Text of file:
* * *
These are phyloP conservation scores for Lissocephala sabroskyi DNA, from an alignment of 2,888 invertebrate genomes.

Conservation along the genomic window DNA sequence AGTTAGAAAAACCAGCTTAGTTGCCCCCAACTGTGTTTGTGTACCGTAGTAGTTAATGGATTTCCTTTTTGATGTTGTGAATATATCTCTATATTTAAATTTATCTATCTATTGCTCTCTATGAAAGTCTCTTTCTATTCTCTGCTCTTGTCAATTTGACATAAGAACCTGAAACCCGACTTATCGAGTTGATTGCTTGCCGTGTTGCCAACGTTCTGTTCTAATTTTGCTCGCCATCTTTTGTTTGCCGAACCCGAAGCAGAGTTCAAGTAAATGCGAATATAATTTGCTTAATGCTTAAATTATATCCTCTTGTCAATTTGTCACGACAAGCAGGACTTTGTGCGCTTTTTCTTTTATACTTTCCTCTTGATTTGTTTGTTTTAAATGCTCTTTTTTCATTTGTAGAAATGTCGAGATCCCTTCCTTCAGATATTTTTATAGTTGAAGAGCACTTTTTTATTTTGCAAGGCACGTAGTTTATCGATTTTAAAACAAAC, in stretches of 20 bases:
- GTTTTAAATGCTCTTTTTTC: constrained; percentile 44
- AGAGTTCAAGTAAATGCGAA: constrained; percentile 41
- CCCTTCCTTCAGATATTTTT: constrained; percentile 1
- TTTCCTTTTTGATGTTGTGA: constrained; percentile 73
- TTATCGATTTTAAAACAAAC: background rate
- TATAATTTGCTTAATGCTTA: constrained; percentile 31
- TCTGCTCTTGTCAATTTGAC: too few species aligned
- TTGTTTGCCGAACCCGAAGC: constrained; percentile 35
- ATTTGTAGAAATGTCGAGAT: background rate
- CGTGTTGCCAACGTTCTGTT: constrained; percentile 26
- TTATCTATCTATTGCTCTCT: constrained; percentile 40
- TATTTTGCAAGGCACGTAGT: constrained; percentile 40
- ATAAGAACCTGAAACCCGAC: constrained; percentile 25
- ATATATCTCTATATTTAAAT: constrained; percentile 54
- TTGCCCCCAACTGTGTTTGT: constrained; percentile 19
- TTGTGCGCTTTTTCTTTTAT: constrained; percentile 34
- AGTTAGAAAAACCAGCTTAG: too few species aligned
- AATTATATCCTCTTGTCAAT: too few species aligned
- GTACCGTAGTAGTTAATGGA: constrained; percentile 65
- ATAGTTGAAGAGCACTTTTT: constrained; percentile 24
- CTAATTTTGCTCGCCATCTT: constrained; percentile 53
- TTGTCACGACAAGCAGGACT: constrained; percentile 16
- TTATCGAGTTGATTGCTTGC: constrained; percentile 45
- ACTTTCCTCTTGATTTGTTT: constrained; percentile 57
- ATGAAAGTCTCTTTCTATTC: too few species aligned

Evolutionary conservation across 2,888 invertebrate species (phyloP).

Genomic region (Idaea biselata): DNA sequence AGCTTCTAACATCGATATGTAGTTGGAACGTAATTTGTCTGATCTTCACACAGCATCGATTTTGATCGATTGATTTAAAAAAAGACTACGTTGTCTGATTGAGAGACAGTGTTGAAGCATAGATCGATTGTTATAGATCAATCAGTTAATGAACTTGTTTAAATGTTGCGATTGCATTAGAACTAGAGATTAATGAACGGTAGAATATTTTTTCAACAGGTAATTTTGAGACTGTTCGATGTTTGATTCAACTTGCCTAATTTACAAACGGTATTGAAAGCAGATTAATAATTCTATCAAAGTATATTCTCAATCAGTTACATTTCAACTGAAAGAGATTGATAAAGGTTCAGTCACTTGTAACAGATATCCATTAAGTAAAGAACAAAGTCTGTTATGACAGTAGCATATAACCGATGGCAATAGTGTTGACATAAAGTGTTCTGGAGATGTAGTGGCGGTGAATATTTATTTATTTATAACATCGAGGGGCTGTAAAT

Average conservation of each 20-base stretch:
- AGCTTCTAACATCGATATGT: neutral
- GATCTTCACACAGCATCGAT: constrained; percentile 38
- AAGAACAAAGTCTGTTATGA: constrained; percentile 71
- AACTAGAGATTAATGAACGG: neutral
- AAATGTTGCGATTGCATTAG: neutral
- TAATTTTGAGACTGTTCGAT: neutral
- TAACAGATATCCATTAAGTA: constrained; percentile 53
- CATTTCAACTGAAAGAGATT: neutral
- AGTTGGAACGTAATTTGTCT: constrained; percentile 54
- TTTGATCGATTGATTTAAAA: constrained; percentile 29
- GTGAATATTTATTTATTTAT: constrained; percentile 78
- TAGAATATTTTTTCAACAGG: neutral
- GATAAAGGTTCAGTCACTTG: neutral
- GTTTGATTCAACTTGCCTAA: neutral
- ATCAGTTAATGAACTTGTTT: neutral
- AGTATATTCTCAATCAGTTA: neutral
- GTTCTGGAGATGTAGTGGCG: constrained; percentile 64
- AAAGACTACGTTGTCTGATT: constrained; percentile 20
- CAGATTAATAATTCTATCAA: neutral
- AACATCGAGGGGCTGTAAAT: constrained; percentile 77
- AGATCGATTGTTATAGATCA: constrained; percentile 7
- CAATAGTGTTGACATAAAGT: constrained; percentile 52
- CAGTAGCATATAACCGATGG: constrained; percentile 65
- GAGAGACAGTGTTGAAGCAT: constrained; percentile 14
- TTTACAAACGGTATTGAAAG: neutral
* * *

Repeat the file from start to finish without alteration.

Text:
These are phyloP conservation scores for Lissocephala sabroskyi DNA, from an alignment of 2,888 invertebrate genomes.

Conservation along the genomic window DNA sequence AGTTAGAAAAACCAGCTTAGTTGCCCCCAACTGTGTTTGTGTACCGTAGTAGTTAATGGATTTCCTTTTTGATGTTGTGAATATATCTCTATATTTAAATTTATCTATCTATTGCTCTCTATGAAAGTCTCTTTCTATTCTCTGCTCTTGTCAATTTGACATAAGAACCTGAAACCCGACTTATCGAGTTGATTGCTTGCCGTGTTGCCAACGTTCTGTTCTAATTTTGCTCGCCATCTTTTGTTTGCCGAACCCGAAGCAGAGTTCAAGTAAATGCGAATATAATTTGCTTAATGCTTAAATTATATCCTCTTGTCAATTTGTCACGACAAGCAGGACTTTGTGCGCTTTTTCTTTTATACTTTCCTCTTGATTTGTTTGTTTTAAATGCTCTTTTTTCATTTGTAGAAATGTCGAGATCCCTTCCTTCAGATATTTTTATAGTTGAAGAGCACTTTTTTATTTTGCAAGGCACGTAGTTTATCGATTTTAAAACAAAC, in stretches of 20 bases:
- GTTTTAAATGCTCTTTTTTC: constrained; percentile 44
- AGAGTTCAAGTAAATGCGAA: constrained; percentile 41
- CCCTTCCTTCAGATATTTTT: constrained; percentile 1
- TTTCCTTTTTGATGTTGTGA: constrained; percentile 73
- TTATCGATTTTAAAACAAAC: background rate
- TATAATTTGCTTAATGCTTA: constrained; percentile 31
- TCTGCTCTTGTCAATTTGAC: too few species aligned
- TTGTTTGCCGAACCCGAAGC: constrained; percentile 35
- ATTTGTAGAAATGTCGAGAT: background rate
- CGTGTTGCCAACGTTCTGTT: constrained; percentile 26
- TTATCTATCTATTGCTCTCT: constrained; percentile 40
- TATTTTGCAAGGCACGTAGT: constrained; percentile 40
- ATAAGAACCTGAAACCCGAC: constrained; percentile 25
- ATATATCTCTATATTTAAAT: constrained; percentile 54
- TTGCCCCCAACTGTGTTTGT: constrained; percentile 19
- TTGTGCGCTTTTTCTTTTAT: constrained; percentile 34
- AGTTAGAAAAACCAGCTTAG: too few species aligned
- AATTATATCCTCTTGTCAAT: too few species aligned
- GTACCGTAGTAGTTAATGGA: constrained; percentile 65
- ATAGTTGAAGAGCACTTTTT: constrained; percentile 24
- CTAATTTTGCTCGCCATCTT: constrained; percentile 53
- TTGTCACGACAAGCAGGACT: constrained; percentile 16
- TTATCGAGTTGATTGCTTGC: constrained; percentile 45
- ACTTTCCTCTTGATTTGTTT: constrained; percentile 57
- ATGAAAGTCTCTTTCTATTC: too few species aligned

Evolutionary conservation across 2,888 invertebrate species (phyloP).

Genomic region (Idaea biselata): DNA sequence AGCTTCTAACATCGATATGTAGTTGGAACGTAATTTGTCTGATCTTCACACAGCATCGATTTTGATCGATTGATTTAAAAAAAGACTACGTTGTCTGATTGAGAGACAGTGTTGAAGCATAGATCGATTGTTATAGATCAATCAGTTAATGAACTTGTTTAAATGTTGCGATTGCATTAGAACTAGAGATTAATGAACGGTAGAATATTTTTTCAACAGGTAATTTTGAGACTGTTCGATGTTTGATTCAACTTGCCTAATTTACAAACGGTATTGAAAGCAGATTAATAATTCTATCAAAGTATATTCTCAATCAGTTACATTTCAACTGAAAGAGATTGATAAAGGTTCAGTCACTTGTAACAGATATCCATTAAGTAAAGAACAAAGTCTGTTATGACAGTAGCATATAACCGATGGCAATAGTGTTGACATAAAGTGTTCTGGAGATGTAGTGGCGGTGAATATTTATTTATTTATAACATCGAGGGGCTGTAAAT

Average conservation of each 20-base stretch:
- AGCTTCTAACATCGATATGT: neutral
- GATCTTCACACAGCATCGAT: constrained; percentile 38
- AAGAACAAAGTCTGTTATGA: constrained; percentile 71
- AACTAGAGATTAATGAACGG: neutral
- AAATGTTGCGATTGCATTAG: neutral
- TAATTTTGAGACTGTTCGAT: neutral
- TAACAGATATCCATTAAGTA: constrained; percentile 53
- CATTTCAACTGAAAGAGATT: neutral
- AGTTGGAACGTAATTTGTCT: constrained; percentile 54
- TTTGATCGATTGATTTAAAA: constrained; percentile 29
- GTGAATATTTATTTATTTAT: constrained; percentile 78
- TAGAATATTTTTTCAACAGG: neutral
- GATAAAGGTTCAGTCACTTG: neutral
- GTTTGATTCAACTTGCCTAA: neutral
- ATCAGTTAATGAACTTGTTT: neutral
- AGTATATTCTCAATCAGTTA: neutral
- GTTCTGGAGATGTAGTGGCG: constrained; percentile 64
- AAAGACTACGTTGTCTGATT: constrained; percentile 20
- CAGATTAATAATTCTATCAA: neutral
- AACATCGAGGGGCTGTAAAT: constrained; percentile 77
- AGATCGATTGTTATAGATCA: constrained; percentile 7
- CAATAGTGTTGACATAAAGT: constrained; percentile 52
- CAGTAGCATATAACCGATGG: constrained; percentile 65
- GAGAGACAGTGTTGAAGCAT: constrained; percentile 14
- TTTACAAACGGTATTGAAAG: neutral